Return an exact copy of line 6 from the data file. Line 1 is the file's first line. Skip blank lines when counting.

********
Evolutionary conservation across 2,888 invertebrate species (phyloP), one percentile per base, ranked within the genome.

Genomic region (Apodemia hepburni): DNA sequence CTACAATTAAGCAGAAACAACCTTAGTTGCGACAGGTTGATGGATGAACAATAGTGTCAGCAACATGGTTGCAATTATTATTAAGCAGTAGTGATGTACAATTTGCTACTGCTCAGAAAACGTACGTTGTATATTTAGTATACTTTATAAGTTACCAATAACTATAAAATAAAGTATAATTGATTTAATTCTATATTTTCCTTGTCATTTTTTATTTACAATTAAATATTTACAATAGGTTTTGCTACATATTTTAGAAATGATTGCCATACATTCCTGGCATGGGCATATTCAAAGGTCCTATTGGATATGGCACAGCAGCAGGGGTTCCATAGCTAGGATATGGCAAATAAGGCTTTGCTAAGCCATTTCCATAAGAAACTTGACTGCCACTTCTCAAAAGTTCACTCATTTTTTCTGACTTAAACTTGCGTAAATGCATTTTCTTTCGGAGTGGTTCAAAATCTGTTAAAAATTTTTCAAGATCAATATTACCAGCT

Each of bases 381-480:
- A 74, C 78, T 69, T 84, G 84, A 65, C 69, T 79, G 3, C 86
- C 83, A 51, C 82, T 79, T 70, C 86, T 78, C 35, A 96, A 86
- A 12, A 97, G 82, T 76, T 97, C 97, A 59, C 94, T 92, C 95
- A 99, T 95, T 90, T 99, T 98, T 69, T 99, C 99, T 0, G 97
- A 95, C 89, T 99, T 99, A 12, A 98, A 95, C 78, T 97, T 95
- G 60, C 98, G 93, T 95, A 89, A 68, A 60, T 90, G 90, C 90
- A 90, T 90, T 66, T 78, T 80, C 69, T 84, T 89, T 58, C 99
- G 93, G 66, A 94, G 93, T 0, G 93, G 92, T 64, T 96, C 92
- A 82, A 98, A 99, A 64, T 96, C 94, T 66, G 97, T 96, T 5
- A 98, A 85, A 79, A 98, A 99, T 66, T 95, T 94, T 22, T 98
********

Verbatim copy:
- A 12, A 97, G 82, T 76, T 97, C 97, A 59, C 94, T 92, C 95